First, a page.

Frederick Douglass remarked that “the Republican Party is the deck, all else is the sea.” It was the Republican Party, after all, that had been organized in 1854 to prevent the extension of slavery. It was Abraham Lincoln, a Republican president, who issued the Emancipation Proclamation. And it was the Radical Republicans during Reconstruction who issued the Thirteenth, Fourteenth, and Fifteenth Amendments, outlawing slavery and granting citizenship and voting rights to blacks. Based on this history, and the fact that Republicans captured nearly all of the national black vote until 1936 (when the fruits of the New Deal were beginning to be realized), it may at first seem odd that no Republican presidential candidate has received more than 15 percent of the national black vote since Richard Nixon received 35 percent in 1960.
But the GOP’S abandonment of the black vote was forecast by Barry Goldwater as early as 1961: “We’re not going to get the Negro vote as a bloc in 1964 or 1968, so we ought to go hunting where the ducks are.” The ducks were found in the South — whites disillusioned with Lyndon Johnson’s embrace of civil rights liberalism. Blacks were considered inconsequential to the primary goal. “Obviously, the GOP can build a winning coalition without Negro votes,” prophesied Kevin Phillips in 1969 in The Emerging Republican Majority.
The “Southern strategy” has been used by every Republican presidential candidate since 1964 and will no doubt be used in 1992. The result has been a boon for the GOP in presidential elections. (Though the same can’t be said for the House and Senate. If Republican Senate candidates had gotten just 20 percent of the black vote in 1986, for example, they would have maintained their majority.) In terms of the black/GOP relationship, however, the “Southern strategy” would very likely find Frederick Douglass casting Republicans out to sea.
Now the Republican Party has decided it wants blacks back, on board. Lee Atwater, upon becoming party chairman in 1989, declared in The New York Times that “making blacks voters welcome in the Republican Party is my pre-eminent goal.” So Atwater created the Outreach division of the RNC. One of its main tasks was candidate recruitment. It was believed that black voters would need to see black Republican elected officials to convince them to switch parties. The necessity of such an effort was clear: just 76 of the 7,300 black elected officials in the country are Republicans, and in state legislatures, the main breeding ground for higher office, only three of the 439 blacks are Republicans.
The recruitment itself was largely successful: three black Republicans ran for winnable seats in 1990, and Gary Franks from Connecticut became the first black Republican to serve in the House since Oscar DePriest of Chicago departed in 1935. (Ed Brooke, a liberal Republican, represented Massachusetts in the Senate from 1966 to 1978.) Outreach, however, was unable to increase significantly the Republican black vote. Apparently it would take more than a few new elected black officials to bring black voters back to the GOP.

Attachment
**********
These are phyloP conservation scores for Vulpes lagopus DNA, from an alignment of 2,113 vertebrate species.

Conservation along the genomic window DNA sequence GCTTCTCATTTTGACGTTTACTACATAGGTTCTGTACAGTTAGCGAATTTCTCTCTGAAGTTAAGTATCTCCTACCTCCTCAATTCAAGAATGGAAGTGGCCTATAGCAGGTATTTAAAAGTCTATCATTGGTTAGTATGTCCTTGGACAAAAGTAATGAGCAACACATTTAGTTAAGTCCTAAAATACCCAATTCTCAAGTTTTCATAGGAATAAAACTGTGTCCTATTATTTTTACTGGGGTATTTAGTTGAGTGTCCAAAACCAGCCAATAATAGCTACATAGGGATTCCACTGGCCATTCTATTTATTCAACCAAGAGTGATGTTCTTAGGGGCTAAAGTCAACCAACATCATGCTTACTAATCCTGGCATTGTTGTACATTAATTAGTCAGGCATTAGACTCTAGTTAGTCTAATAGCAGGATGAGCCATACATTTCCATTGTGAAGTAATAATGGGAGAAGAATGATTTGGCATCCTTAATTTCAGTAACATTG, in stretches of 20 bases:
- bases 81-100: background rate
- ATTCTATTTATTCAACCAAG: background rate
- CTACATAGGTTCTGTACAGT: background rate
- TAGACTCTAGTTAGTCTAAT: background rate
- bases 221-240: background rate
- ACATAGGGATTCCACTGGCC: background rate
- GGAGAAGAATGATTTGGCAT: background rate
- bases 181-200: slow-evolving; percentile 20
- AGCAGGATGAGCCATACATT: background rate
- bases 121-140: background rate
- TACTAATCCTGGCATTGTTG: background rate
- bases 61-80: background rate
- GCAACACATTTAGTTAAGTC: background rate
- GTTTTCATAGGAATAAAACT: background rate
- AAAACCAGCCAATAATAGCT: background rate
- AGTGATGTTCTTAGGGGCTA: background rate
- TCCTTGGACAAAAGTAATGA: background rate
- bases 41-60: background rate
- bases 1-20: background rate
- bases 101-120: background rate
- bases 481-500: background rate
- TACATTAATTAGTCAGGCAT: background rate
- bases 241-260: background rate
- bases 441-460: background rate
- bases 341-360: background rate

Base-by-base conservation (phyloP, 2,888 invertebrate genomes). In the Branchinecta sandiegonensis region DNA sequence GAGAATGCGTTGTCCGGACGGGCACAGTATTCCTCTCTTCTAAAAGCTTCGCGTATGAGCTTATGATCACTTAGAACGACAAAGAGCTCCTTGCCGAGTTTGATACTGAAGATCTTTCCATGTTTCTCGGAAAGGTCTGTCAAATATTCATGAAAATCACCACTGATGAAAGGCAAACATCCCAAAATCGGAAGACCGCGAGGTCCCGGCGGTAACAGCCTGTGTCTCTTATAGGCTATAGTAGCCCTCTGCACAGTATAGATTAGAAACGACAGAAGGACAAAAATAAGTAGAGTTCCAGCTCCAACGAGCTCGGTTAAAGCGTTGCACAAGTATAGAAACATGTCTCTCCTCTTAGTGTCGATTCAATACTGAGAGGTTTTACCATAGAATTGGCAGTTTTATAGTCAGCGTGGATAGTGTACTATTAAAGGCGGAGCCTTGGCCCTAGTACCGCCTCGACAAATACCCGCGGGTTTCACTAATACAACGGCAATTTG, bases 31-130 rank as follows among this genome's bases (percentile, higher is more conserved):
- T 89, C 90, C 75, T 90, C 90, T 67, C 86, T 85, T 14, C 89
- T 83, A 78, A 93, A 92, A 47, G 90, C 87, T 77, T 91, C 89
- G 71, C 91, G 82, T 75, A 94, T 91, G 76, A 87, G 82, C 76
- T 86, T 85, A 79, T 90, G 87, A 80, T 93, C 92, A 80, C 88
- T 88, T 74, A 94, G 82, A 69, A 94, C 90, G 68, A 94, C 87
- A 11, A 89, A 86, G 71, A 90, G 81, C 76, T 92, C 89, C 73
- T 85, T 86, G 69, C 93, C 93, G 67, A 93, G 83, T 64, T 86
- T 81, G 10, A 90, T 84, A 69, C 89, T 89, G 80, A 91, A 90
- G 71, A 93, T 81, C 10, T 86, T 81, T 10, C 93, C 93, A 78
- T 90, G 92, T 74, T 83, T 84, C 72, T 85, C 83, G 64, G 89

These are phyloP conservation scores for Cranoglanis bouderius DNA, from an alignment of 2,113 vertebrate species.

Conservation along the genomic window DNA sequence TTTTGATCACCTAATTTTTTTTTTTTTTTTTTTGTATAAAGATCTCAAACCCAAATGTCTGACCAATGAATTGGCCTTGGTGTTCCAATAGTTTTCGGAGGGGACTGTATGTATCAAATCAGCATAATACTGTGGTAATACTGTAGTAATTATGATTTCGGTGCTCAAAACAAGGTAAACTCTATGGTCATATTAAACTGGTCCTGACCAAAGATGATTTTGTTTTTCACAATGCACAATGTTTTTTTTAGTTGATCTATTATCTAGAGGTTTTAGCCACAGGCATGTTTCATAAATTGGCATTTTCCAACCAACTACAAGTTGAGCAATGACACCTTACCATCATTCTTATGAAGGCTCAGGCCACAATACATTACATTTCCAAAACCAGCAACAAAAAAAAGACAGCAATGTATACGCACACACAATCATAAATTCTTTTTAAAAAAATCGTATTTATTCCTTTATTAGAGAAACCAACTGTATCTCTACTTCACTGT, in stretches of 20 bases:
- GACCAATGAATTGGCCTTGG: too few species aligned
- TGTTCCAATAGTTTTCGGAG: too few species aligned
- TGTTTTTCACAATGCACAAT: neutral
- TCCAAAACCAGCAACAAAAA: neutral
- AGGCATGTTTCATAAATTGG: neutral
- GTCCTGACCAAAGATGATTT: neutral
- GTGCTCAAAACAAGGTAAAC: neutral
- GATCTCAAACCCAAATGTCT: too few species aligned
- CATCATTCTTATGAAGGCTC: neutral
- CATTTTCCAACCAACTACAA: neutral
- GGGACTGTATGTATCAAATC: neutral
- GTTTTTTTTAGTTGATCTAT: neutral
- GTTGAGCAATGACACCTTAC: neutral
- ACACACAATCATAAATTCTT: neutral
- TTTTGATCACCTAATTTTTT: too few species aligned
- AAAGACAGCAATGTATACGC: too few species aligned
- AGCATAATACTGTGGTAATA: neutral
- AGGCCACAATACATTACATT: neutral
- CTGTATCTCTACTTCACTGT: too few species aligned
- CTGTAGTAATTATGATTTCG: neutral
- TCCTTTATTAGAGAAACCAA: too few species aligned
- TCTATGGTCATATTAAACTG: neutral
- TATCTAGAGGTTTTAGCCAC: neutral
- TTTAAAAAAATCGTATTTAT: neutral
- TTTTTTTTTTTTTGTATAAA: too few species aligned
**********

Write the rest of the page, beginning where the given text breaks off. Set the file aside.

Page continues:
Yet Republicans responded with more of the same. Last March, as part of an RNC reorganization, Outreach was subsumed under the newly created Office of Political Coalitions, which also reaches out to Hispanics, Asians, Eastern Europeans, labor, and the disabled. RNC Communications Director B. J. Cooper explains that attention to the needs of black voters had been “institutionalized within the RNC” and that now they would receive increased day-to-day attention.
Although Cooper says recruitment efforts have not decreased, the mainspring of the GOP’s black strategy seems to have become consumed by focus group reports produced by the Nathan Group, a black-owned polling firm in Baton Rouge, Louisiana. A confidential report issued to the RNC in March 1989 recommended, among other things, that President Bush “meet with the congressional Black Caucus, for the sole purposes of listening, and showing his sensitivity to black issues and rapport.” Bush met with the CBC on May 23, 1989. Nathan issued another confidential report to the RNC this past February, which reiterated the recommendation that the president meet with the CBC. On June 25 Bush did just that. The February report also recommended that Bush attend “significant black events, such as speaking at major black institutions like Hampton University.” On May 12 Bush delivered the commencement address at (surprise) Hampton University.
Nathan’s overall approach rests on what its February report describes as “a tenacious plan that provides RESPECT and RECOGNITION to black Americans. The RNC must look for every opportunity to say to black Americans, you are ‘somebody to the Republican Party.’” Bush attempts to pursue this by consistently attending “black” events (forty in 1989 alone) and meeting frequently with black leadership groups such as the NAACP and the Urban League.
To some extent this strategy seems to have paid off: Bush received just 12 percent of the national black vote in 1988 and opposed the Democrat-sponsored civil rights acts of 1990 and 1991, yet an August ABC News/ Washington Post poll found 46 percent of non-whites approved his handling of the presidency. In March, just after the war, the figure was 77 percent.
No one’s predicting, however, that these approval ratings will translate into a significant number of votes. The modern-day GOP has scored some minor successes in recruiting black candidates — and the Thomas nomination may provide for the first time a platform for black conservative ideas. But Republicans have still failed to articulate to blacks more fully why it’s a better home for them than the Democratic Party.
This article originally ran in the September 30, 1991 issue of the magazine.